Guest column by Isiah Leggett.
Since leaving public office after 12 years as County Executive in December of 2018, I have been doing some travelling (pre-COVID), enjoying my family, and serving on a number of boards and commissions including as a member of the University of Maryland Board of Regents.
What I have not been doing is involving myself in County politics.
Why now? Because I believe that two measures on the November ballot will seriously impact this County in significantly negative ways.
Question B is the latest offering from Robin Ficker. Question B would prohibit any increase beyond inflation in property tax revenue. The County already has the 1990 Fairness in Taxation law, which I authored to avoid a referendum with even more draconian limits a la Proposition 13 in Calfornia. That 1990 law limited property tax revenue from one year to the next to inflation plus the value of new construction, unless overridden by a super-majority of the County Council.
Additionally, a 2008 referendum approved by the voters upped the requirement to a unanimous vote of the nine-member Council to override the Charter limit.
I was elected County Executive just as the Great Recession hit this County. Over my 12 years, I closed budget gaps of over $3.5 billion. In 2011 alone, our budget gap was over one billion dollars. What did we do? We reduced the County workforce by 10 percent – 1,254 positions. I remember that number because it seemed to me that most of those folks contacted me personally. I furloughed employees – including myself. We restructured County employee benefits and retirement to save the County hundreds of millions of dollars. We renegotiated promised labor agreements. While maintaining critical services, we tightened the belt on all other County spending.
Some of our surrounding jurisdictions did some of these things. We did them all.
And, yes, after all that, we had to exceed the Charter limit on property taxes to help close those gaps.
Exceeding the limit was a last resort, not a first. That’s the way it should be in effectively managing a budget.
Given all this, I am proud that over my 12 years, property taxes only went up a total of one percent over inflation. And all County taxes as a percentage of County residents’ income actually decreased by five percent. That didn’t happen by accident. I truly needed all the tools at my disposal.
Under most circumstances, the Charter limit in property tax increases is practical. But there are those years where circumstances mean it isn’t.
Under Question B, even if we had four years in which the County didn’t even go to the maximum allowable tax, saving taxpayers tens of millions of dollars, we could not — in a fifth year, when we were not so lucky — exceed the Charter limit by even a nickel.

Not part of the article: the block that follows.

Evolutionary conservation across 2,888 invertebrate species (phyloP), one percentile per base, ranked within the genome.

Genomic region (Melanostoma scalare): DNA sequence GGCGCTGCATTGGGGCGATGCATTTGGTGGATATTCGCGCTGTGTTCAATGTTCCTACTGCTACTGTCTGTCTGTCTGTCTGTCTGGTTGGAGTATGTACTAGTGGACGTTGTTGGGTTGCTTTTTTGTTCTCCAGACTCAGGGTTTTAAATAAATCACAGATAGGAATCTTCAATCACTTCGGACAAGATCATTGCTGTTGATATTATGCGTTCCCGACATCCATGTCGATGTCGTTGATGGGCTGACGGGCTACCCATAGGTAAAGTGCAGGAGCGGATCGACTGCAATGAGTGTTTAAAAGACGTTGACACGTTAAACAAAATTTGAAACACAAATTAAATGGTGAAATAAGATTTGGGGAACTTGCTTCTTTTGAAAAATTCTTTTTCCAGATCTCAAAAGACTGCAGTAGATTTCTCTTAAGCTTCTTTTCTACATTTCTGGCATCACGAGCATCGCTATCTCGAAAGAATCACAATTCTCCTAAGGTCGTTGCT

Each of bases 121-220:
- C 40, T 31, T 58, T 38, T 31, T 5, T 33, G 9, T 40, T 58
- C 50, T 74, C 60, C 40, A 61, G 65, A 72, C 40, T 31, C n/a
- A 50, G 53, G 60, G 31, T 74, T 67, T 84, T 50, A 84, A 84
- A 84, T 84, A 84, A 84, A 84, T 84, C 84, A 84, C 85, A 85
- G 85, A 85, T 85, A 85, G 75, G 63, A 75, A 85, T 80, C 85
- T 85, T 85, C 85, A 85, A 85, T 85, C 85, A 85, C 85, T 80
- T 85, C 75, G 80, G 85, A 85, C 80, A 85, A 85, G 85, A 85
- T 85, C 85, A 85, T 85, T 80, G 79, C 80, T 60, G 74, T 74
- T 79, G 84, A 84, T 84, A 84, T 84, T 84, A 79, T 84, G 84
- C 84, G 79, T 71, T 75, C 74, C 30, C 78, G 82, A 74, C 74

That’s not penny-wise and pound-foolish. That’s just foolish.
Such a cap critically compromises our ability to deal with emergencies, whether natural or man-made. It could adversely affect the ability of our public safety agencies to protect our lives and property. It could compromise our Triple-A bond rating, increasing our annual borrowing costs by tens of millions of dollars.
Keep in mind that about half of the County budget goes directly to the schools. Public safety spending is 10 percent. Debt service on borrowing for things we build is about eight percent. That means over two-thirds of the budget already spoken for – without including Montgomery College, health and human services, transportation, libraries, housing, and more.
Forty-seven percent of County revenue comes from the property tax. Forty-two percent comes from the County income tax, which is at the legal limit and cannot be raised. An additional five or six percent comes from energy taxes. Add this all together and that’s about 95 percent of the money we take in.
Question B is a bad idea at any time. Right now, given the pandemic, it is totally nuts.
Question D is likewise a bad idea. In a previous referendum, some years past, it lost overwhelmingly. And rightly so.
Now we have a mixed system — four at-large seats and five geographical district seats. This mix helps ensure local representation, plus it builds in and strengthens an overall County perspective. County residents are represented by their district member and four at-large members. Each citizen gets five votes. Question D would limit that number to only one.
Jurisdictions across America are finding that this blend of at- large and district seats works best – better than all at-large and, yes, better than all district as proposed in Question D.
Change can be a good thing. Or not. Our job, as voters, is to separate change that moves us forward versus change that undermines common sense and practicality. Questions B and D will both throw a wrench into the operational machinery of local government – to no good end.
The writer served on the Montgomery County Council from 1986 to 2002. He was County Executive from 2006 to 2018.